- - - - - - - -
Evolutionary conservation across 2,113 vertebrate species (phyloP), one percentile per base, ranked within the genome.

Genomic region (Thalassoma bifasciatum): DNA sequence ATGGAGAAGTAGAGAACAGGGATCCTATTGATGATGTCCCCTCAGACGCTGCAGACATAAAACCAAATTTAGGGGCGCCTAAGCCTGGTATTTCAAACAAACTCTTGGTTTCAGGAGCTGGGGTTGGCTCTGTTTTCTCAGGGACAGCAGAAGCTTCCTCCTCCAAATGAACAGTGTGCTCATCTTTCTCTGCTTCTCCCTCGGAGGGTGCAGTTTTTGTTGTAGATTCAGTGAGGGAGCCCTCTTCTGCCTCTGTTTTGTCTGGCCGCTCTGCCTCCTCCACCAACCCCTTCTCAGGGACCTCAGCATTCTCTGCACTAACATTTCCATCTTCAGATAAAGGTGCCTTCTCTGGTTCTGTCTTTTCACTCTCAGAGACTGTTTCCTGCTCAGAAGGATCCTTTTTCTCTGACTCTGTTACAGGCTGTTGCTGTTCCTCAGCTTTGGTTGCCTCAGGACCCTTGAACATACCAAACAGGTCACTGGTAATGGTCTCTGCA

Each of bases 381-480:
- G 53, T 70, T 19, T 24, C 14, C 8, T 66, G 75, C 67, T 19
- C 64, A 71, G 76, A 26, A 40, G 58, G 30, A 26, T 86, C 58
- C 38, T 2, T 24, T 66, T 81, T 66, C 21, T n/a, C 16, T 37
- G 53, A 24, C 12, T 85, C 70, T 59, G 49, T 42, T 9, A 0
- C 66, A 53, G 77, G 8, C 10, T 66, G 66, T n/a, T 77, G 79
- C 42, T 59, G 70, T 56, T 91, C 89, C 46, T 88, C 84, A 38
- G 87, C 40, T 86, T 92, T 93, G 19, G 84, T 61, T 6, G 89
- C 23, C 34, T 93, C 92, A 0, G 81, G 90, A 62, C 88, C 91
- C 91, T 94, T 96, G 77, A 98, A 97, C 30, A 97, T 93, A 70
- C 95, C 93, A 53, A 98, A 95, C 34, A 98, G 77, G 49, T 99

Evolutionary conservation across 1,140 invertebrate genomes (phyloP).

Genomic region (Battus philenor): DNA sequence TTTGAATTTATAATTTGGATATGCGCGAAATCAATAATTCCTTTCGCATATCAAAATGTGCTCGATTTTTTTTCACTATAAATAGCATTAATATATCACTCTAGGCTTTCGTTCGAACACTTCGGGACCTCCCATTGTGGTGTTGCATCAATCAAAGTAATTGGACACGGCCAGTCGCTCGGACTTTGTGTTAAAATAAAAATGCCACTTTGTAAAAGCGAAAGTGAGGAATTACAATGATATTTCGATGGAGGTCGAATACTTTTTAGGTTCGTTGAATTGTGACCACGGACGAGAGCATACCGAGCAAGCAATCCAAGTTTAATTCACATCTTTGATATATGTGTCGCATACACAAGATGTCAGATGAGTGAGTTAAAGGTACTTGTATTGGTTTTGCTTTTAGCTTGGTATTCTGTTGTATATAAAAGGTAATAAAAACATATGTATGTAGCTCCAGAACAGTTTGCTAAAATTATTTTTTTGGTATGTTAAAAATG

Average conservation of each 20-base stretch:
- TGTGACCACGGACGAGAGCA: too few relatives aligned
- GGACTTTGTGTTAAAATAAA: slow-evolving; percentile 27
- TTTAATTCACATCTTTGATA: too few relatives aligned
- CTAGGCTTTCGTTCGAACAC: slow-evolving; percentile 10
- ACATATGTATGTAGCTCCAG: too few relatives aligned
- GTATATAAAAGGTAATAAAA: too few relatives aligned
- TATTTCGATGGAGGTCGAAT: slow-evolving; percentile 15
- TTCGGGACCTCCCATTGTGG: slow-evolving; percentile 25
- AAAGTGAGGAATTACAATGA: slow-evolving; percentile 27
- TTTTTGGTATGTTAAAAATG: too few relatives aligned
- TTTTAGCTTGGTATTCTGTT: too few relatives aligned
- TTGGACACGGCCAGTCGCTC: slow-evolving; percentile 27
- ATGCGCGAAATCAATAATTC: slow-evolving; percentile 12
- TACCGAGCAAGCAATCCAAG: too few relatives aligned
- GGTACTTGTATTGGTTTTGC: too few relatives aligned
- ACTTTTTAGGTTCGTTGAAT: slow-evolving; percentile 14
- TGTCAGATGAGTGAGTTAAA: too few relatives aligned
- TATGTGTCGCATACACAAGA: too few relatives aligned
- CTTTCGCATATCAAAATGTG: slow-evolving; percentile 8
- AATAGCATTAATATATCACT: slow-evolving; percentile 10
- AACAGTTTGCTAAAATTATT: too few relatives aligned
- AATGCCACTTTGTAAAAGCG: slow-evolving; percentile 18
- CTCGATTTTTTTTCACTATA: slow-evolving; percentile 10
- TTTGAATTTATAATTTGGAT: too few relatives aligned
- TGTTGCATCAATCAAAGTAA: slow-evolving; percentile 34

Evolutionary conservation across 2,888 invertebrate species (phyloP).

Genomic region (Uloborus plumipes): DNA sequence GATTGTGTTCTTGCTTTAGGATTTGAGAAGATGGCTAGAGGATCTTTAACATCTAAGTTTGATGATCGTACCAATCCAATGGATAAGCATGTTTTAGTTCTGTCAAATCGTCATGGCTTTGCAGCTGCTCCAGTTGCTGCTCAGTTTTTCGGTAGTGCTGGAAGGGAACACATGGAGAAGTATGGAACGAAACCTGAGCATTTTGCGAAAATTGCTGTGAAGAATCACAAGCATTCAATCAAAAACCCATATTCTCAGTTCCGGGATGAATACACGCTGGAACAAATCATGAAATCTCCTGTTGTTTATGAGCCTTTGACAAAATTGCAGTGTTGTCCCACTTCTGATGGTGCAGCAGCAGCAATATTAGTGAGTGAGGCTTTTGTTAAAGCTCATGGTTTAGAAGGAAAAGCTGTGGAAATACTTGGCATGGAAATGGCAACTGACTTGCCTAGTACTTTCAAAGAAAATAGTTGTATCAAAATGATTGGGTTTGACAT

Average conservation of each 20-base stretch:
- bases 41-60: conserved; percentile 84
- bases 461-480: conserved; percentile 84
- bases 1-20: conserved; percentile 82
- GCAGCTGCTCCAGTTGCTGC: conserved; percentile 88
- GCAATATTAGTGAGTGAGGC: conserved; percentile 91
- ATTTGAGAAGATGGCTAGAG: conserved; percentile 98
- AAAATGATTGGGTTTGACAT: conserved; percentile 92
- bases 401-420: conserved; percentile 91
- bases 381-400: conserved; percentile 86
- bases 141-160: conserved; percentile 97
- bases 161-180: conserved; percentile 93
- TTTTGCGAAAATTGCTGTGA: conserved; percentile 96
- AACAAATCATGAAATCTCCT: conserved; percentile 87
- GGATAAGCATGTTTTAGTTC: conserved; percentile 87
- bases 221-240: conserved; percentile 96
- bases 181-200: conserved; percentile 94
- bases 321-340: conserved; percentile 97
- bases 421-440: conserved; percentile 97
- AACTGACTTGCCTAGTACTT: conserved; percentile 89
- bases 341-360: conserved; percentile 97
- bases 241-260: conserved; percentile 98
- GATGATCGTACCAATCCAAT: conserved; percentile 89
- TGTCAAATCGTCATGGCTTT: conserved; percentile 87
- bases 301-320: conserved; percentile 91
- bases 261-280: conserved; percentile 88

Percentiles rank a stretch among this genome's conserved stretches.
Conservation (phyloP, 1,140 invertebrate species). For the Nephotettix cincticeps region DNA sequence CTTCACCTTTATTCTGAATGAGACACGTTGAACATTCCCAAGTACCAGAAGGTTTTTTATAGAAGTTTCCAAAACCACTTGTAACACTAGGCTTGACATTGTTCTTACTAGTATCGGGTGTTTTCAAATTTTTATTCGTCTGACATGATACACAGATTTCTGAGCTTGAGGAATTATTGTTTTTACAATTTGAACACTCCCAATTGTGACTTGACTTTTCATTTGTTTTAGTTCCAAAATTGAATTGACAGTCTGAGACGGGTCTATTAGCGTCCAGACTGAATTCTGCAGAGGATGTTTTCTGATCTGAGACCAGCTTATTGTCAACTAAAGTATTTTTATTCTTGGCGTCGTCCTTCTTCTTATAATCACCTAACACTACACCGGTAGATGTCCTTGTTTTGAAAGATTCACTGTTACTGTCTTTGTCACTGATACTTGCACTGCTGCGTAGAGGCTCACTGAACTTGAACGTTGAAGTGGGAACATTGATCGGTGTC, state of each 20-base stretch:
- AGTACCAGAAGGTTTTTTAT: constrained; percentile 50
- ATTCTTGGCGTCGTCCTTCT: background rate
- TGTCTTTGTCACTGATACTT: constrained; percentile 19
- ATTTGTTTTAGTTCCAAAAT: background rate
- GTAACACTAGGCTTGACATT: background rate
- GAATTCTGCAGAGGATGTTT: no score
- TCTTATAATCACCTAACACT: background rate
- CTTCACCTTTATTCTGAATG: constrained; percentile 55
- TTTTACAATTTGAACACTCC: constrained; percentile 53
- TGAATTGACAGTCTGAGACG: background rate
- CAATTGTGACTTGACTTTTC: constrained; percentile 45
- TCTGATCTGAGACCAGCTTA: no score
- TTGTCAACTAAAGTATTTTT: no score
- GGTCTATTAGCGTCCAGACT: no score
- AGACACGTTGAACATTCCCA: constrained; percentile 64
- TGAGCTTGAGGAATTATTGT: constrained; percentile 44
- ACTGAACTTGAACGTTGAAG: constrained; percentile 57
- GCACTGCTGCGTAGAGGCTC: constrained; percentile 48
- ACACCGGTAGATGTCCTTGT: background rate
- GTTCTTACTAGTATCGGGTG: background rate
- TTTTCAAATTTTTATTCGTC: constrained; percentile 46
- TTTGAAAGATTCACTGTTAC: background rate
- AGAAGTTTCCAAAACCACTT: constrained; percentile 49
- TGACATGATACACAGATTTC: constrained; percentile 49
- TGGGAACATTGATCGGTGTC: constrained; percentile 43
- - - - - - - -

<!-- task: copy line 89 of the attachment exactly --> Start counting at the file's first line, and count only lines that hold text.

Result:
- GCACTGCTGCGTAGAGGCTC: constrained; percentile 48